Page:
Culture Wars:  Heritage and Armed Conflict in the 21st century

11 December 2008 - 13 December 2008

The Fitzwilliam Museum/Gonville & Caius, The Stephen Hawking Building: Cavonius Centre (Theatre)

 

Conveners:

Professor Mary Jacobus (CRASSH)
Dr Joanna Kostylo (CRASSH)

Warfare and civil strife of the sort recently witnessed in the Balkans and the Middle East become crucibles in which core convictions about identity are boiled down to their essential elements. As material manifestations of culture, sites and monuments are at once metaphorical weapons and physical casualties of war.  Situations of intense conflict challenge our assumptions about the role of institutions as ‘Keepers of Culture’ and give rise to seemingly insoluble contradictions. Focusing on boundaries, networks, and cultural transmission, this combined CRASSH, Getty Research Institute, and Macdonald Institute conference offers a timely opportunity to test ideas and responses to the acute circumstances created by civil and political conflict.

Controversies arise when heritage sites are simultaneously viewed as cultural, religious, aesthetic, and educational artifacts. At once ‘theirs’ and ‘ours’, competing ideas of heritage are mutually exclusive, while fragile conceptual polarities such as local and universal tend to collapse. The fraught intersection of material heritage, local geopolitics, and the universalist mission calls for an urgent reevaluation of how we manage ‘Culture’ in a culturally fragmented world. With growing frequency, war is not confined to nation-states, but involves ethnic, sectarian, and insurgent groups that cross or contest political boundaries. The conference examines issues raised during and after the Gulf, Balkan, and Afghanistan Wars, with a focus on what (paradoxically) is known as ‘immovable’ heritage:  historical monuments, archaeological sites, and cultural and human landscapes. It poses the following questions:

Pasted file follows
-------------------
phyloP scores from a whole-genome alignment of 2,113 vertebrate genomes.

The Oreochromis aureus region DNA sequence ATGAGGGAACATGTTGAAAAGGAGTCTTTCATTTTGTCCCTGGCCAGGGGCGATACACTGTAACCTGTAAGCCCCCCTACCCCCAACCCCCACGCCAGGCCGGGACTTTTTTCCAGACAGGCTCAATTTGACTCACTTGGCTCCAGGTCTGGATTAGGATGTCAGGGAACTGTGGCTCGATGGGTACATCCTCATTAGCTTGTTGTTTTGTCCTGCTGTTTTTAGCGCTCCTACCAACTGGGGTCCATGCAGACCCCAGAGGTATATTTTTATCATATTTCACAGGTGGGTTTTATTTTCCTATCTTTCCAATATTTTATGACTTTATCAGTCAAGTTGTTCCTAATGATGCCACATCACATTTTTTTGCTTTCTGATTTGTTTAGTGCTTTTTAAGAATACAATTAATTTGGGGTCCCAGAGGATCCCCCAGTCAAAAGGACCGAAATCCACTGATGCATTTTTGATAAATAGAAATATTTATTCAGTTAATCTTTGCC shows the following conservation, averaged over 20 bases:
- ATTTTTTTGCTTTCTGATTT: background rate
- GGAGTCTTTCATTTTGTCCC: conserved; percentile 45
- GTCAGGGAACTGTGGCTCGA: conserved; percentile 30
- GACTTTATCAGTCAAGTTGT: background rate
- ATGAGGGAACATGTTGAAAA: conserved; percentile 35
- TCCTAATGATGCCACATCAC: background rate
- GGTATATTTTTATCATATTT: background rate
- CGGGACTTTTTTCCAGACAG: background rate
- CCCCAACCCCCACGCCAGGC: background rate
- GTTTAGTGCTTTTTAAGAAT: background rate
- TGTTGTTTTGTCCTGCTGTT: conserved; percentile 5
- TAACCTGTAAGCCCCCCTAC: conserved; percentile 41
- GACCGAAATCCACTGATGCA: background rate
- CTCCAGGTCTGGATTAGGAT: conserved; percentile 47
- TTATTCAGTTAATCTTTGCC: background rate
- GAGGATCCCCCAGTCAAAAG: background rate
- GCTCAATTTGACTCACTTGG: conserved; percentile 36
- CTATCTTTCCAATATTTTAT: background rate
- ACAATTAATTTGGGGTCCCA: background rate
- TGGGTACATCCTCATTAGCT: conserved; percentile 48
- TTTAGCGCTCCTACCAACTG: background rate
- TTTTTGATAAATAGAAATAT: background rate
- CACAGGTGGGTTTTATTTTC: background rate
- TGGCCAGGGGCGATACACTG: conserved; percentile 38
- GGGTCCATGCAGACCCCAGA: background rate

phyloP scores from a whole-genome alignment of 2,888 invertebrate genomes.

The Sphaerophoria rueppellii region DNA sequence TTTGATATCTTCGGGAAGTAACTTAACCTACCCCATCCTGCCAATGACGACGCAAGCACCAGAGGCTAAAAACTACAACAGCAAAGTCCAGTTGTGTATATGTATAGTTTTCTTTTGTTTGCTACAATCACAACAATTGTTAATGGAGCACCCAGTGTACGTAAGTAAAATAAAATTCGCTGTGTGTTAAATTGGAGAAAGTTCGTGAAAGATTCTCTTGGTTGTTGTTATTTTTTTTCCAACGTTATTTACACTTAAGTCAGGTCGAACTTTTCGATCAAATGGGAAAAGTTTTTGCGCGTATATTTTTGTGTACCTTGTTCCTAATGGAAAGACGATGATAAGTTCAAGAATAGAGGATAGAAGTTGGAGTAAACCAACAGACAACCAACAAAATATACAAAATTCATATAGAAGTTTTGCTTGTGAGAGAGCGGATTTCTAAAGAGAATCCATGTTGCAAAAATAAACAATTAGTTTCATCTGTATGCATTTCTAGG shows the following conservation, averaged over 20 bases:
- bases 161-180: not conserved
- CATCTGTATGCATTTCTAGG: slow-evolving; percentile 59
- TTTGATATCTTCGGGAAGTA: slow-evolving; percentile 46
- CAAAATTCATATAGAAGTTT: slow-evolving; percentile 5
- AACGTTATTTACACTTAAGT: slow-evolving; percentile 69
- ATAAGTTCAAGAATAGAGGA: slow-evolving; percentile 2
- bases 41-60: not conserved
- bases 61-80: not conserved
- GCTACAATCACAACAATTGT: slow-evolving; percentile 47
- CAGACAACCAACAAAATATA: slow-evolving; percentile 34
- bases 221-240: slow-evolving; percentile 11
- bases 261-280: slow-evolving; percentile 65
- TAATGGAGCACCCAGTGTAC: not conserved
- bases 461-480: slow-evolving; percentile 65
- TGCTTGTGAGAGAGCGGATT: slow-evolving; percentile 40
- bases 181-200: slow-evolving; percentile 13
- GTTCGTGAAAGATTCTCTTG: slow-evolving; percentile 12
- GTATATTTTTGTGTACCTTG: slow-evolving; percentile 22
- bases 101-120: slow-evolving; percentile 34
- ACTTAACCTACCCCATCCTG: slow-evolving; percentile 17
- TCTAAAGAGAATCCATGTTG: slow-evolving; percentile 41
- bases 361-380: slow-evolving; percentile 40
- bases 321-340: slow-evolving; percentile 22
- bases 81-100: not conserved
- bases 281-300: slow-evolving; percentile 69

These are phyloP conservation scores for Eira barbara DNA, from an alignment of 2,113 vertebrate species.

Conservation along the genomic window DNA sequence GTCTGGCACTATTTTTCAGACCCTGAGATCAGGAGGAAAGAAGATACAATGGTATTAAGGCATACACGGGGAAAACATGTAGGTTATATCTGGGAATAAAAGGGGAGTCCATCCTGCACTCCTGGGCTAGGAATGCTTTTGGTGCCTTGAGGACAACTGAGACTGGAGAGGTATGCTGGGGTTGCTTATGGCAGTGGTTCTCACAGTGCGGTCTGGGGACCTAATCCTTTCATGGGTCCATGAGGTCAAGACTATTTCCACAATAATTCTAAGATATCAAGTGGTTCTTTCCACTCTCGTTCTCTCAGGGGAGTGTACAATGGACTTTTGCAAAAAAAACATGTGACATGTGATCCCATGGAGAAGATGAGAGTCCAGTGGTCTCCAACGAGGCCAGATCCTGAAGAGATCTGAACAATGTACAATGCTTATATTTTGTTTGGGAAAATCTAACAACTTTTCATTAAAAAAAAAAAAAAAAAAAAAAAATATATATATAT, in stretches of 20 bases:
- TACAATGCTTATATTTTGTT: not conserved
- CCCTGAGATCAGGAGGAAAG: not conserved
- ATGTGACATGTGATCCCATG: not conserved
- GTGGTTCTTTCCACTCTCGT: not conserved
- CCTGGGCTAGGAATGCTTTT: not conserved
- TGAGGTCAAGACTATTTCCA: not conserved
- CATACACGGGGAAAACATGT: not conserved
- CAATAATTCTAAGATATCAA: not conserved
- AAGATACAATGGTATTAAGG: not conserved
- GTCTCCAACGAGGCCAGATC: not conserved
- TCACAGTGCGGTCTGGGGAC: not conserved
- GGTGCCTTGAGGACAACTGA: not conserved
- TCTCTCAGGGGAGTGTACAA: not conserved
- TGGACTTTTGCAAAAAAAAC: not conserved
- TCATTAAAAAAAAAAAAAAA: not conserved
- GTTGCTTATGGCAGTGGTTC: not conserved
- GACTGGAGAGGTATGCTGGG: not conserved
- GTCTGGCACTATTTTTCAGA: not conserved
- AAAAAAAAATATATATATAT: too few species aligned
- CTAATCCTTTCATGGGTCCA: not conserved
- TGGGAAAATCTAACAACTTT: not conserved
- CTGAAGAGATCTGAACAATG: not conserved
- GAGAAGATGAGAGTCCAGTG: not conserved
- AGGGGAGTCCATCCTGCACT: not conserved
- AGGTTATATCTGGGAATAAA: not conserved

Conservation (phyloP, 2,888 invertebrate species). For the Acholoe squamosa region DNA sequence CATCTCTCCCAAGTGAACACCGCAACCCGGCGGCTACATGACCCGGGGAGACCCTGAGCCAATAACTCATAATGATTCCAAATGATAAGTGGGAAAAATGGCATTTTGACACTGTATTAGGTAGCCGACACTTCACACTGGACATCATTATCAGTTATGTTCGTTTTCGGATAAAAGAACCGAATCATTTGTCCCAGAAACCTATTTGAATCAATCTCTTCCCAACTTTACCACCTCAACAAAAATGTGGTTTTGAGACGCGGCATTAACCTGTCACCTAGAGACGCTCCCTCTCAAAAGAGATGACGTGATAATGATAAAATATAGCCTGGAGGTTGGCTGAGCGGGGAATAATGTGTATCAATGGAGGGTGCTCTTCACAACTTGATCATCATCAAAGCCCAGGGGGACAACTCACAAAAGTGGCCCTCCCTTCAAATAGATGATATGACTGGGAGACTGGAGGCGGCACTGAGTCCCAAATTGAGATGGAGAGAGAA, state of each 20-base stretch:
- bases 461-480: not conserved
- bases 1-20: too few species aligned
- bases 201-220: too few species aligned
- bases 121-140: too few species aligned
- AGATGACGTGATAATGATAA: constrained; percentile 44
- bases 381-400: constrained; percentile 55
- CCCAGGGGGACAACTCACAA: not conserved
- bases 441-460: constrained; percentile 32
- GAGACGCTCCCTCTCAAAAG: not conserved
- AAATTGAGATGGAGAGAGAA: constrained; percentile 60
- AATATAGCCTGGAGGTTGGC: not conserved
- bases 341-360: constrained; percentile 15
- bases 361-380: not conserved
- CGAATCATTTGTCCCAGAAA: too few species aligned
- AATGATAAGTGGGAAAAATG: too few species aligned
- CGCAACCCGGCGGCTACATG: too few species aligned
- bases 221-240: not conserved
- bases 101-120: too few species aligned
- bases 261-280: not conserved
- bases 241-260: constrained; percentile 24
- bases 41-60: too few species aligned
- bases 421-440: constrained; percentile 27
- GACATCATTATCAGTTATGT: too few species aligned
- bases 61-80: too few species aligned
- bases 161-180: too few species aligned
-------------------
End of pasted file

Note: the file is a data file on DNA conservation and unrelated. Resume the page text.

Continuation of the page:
•    How does the nature of 21st-century conflict bear on immoveable heritage?
•    Are international conventions appropriate to recent scenarios?
•    Why are sites destroyed and to what ends?
•    Is intervention ethically justifiable?
•    What are the appropriate uses of expertise?
•    Does the intensity of the contest over heritage open paths to reconciliation?
•    What new approaches to knowledge sharing can help bridge divides?
•    What is involved in stewarding culture in a post-ownership world?

Responding to a growing concern about on endangered sites in the Middle East and elsewhere, the conference will focus on the following main themes:


•    Cult and Culture: Iconoclasm and the Museum
•    Iconoclasts And Idolators: the Destruction Of Cultural Heritage.
•    The Laws of War and Cultural Policy: Transnational and Internal Disputes
•    Contemporary Conflicts and the Ethics of Intervention
•    Culture and Conciliation: Stewarding Culture in a Post-Ownership World


 



 

Thur 11 Dec 2008

Fitzwilliam Museum, Seminar Room, Trumpington Street

17.45 - 18.45

Opening Lecture
Margaret Miles
(American School of Classical Studies, Athens; UC Irvine)
Still in the Aftermath of Waterloo
Chair: Richard Hunter (Faculty of Classics)

18.45-19.45 

Wine Reception

Fri 12 Dec 2008

Gonville & Caius College, The Stephen Hawking Building: Cavonius Centre (Theatre)
, West Road

9.00-9.30

Registration

9.30-11.00

Panel 1: The Laws of War and Cultural Policy
Chair: Simon  Goldhill (Classics, Cambridge) 

Roger O’Keefe (University of Cambridge)
Wartime Destruction of Cultural Heritage:
Punishment and Reparation under International Law

Jan Hladik (UNESCO)